There's more to it. Perhaps you would rephrase or have different points. That's OK; the point of these kinds of models is to generate a conversation. Connections are made that might, otherwise, be missed.

Let's do a couple of more recent API developments: service meshes and event-driven services.

Service meshes are a software abstraction layer that enables standardized registration, discovery, and communication between services.

service mesh - Media Law Tetrad

Service meshes:

  • Enhance standardization of things like logging, monitoring, and communication across many services, freeing developers from recreating non-differentiated code.
  • Retrieve features that previously were performed by dedicated infrastructure (network firewalls and load balances) and recreates them in code.
  • Further obsoletes the network admin; with Devops, this is an example of moving additional responsibilities to developer management via code.
  • Taken to the extreme, the benefits reverse; the sidecars add additional compute and management overhead. Further, extending to handling traffic from the wider world (ingress) isn't a straightforward proposition.
event-driven service - Media Law Tetrad

Event-driven services:

  • Enhance real-time experiences
  • Retrieves concepts from past distributed systems, like queuing systems that may employ transactions and sagas, or even patterns from enterprise service buses (ESB)
  • Obsolete polling architectures
  • Like elsewhere, when taken to extremes, event-driven services result in additional complexity.

The event-driven (micro)services graph is the least populated, on purpose. What items are missing? And what other technologies (and their impacts) should we analyze?


The first milestone is a regrettable one. Jan Stenberg, a Senior IT Architect and frequent contributor to InfoQ, has died from Covid-19 related illness. Jan frequently wrote about API-related issues. I even covered his work in this newsletter on multiple occasions (1, 2). According to those closer to Jan, he contracted the virus while attending a QCon conference in London, the subject of his final tweet.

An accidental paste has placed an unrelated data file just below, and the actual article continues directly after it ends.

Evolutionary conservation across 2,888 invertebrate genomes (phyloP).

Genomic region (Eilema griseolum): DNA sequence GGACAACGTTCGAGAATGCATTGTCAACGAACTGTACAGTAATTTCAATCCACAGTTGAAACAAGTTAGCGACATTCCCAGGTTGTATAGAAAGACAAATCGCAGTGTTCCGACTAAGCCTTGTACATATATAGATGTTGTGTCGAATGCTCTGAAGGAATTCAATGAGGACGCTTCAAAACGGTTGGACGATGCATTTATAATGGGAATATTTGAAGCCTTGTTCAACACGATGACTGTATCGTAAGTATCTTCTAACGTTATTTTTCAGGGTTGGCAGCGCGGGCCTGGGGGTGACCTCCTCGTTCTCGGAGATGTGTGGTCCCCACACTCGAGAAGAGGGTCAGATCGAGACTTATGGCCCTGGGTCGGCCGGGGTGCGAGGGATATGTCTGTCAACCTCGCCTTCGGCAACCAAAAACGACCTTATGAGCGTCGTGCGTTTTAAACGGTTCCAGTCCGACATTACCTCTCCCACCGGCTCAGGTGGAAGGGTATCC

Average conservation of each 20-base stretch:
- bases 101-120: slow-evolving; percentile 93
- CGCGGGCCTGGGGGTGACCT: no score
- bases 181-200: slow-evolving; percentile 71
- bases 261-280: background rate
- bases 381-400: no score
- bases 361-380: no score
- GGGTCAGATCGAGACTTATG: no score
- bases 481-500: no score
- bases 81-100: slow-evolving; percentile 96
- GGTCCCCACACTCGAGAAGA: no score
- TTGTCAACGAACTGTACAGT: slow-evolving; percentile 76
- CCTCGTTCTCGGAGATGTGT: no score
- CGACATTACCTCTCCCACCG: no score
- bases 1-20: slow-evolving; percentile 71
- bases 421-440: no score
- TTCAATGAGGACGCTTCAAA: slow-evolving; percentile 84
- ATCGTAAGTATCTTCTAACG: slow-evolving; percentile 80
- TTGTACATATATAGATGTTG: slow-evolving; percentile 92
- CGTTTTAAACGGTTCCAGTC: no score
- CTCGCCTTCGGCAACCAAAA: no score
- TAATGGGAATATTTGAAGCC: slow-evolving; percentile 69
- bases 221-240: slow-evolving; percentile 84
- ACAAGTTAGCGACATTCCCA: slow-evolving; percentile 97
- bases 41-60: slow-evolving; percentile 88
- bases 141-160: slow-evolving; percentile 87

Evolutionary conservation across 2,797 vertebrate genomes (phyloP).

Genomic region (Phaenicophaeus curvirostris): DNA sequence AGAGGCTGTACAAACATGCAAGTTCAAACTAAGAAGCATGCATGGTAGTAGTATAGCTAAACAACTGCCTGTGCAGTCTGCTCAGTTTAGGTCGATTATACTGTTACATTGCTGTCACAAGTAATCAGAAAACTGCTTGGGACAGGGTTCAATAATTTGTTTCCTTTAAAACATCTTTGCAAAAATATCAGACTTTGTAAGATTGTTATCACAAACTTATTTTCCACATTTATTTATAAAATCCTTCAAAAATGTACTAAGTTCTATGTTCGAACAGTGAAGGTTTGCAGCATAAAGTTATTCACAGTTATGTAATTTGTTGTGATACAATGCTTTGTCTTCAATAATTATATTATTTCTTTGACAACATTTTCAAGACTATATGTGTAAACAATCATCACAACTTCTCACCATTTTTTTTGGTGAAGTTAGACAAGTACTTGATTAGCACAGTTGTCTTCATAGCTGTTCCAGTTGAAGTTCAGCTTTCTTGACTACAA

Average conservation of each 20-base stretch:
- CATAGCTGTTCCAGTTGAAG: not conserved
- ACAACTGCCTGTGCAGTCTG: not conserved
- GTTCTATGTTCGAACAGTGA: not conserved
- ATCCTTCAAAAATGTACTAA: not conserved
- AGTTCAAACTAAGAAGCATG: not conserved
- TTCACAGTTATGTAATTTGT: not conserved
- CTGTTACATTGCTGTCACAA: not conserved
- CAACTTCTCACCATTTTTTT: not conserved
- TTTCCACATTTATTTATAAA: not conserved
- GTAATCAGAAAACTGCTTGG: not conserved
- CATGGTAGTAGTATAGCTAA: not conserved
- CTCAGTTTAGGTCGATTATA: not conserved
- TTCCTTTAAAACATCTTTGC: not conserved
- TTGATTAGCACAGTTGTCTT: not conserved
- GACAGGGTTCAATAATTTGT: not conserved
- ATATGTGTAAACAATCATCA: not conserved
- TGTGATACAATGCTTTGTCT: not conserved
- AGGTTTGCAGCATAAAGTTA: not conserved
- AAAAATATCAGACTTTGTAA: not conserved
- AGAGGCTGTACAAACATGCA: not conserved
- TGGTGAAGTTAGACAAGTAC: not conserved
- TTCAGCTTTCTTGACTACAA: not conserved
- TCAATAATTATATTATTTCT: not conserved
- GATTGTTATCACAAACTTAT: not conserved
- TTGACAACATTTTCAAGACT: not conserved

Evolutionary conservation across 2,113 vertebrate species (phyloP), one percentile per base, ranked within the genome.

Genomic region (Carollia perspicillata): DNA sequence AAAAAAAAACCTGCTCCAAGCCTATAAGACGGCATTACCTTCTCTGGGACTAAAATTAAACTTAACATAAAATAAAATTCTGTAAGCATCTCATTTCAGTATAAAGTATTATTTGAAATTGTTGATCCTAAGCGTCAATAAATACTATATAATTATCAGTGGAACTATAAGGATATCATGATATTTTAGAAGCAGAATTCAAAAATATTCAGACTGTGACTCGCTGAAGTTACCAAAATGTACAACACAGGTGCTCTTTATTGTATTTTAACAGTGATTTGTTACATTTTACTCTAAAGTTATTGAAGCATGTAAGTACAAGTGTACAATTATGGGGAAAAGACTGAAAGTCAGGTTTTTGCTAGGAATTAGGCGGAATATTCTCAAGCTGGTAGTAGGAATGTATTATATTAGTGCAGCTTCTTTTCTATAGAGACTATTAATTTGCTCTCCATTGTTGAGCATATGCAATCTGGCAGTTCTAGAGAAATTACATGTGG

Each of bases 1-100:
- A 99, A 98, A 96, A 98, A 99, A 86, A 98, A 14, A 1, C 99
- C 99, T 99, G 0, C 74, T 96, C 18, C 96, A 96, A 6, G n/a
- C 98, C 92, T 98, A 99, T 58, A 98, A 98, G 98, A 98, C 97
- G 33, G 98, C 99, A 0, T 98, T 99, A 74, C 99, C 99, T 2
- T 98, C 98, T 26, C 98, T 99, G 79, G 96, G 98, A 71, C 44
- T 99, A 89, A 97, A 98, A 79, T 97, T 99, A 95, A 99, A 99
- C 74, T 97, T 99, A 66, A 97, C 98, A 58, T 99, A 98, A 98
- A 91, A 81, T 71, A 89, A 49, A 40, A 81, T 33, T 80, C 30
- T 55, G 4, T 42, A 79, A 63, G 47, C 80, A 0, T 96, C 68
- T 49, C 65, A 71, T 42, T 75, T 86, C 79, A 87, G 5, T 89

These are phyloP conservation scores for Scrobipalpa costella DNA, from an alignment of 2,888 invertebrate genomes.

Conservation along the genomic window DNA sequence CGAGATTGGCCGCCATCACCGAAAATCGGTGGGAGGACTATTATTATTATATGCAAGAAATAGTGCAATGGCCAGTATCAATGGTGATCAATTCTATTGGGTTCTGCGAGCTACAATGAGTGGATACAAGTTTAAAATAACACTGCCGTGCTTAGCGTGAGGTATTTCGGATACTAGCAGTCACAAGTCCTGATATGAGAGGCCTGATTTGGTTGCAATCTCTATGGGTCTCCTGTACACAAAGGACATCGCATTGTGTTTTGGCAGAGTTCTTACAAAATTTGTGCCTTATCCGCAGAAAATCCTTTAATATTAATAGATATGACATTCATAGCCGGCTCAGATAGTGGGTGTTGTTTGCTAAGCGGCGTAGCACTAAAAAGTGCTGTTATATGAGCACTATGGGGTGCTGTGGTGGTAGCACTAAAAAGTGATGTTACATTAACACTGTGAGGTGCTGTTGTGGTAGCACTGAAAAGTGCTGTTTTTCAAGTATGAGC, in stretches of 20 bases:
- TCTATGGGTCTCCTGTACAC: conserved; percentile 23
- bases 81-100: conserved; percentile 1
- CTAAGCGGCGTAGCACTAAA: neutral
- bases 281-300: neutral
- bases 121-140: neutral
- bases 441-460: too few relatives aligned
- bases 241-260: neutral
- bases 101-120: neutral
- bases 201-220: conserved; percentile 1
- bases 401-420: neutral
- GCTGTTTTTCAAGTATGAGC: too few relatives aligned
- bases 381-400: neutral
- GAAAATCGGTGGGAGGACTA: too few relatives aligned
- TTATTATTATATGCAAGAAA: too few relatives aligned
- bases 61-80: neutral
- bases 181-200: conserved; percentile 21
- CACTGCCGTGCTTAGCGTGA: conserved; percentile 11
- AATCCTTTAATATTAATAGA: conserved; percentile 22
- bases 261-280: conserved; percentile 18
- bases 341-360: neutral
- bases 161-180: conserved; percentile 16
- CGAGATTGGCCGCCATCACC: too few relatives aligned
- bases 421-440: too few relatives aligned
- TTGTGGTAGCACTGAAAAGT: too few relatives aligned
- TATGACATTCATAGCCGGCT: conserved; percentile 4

He will be missed.

Other milestones:

  • In March, the Center for Financial Inclusion released the "API Deployments in Inclusive Finance" report. The report says, in part, "The experiences of fintechs that used bank APIs have not been ideal, with significant upfront costs to complete basic tasks like understand API documentation or establish secure connections". Ouch.
  • Sam Newman has a new video on his YouTube channel. The latest bite-sized entry is entitled, "How Big Should Microservices Be?". Have you been following the Rate My Room Twitter Account? After careful study, Sam's videos have the "hostage video made by flamboyant captors" vibe. Content is top-shelf, however.


"Help the helpers" is something I've been trying to live by, especially in these times. Last issue I mentioned several organizations that are doing good in the world, including Binc's assistance to booksellers and comic retailers. Along similar lines, I recently gave a try. Bookshop is a B-Corp, or corporation dedicated to the public good that supports local bookstores. You can either choose a local shop that will receive the full profit from an order. Or the profits will go into an earning pool is evenly distributed among independent bookstores.

Amazon is great for many things. However, when we're able to gather again, I'd like to think that there will still be local bookstores around. A good bookstore acts as an anchor for our communities. If you, like me, are filling your time with new and interesting books, consider giving a look.

Have you been to yet? It includes numerous rescheduled conferences and virtual-events. If you have updates on upcoming API-related community gathering, let me know! I'd be glad to share it in an upcoming letter.

Till next time,

Matthew @libel_vox and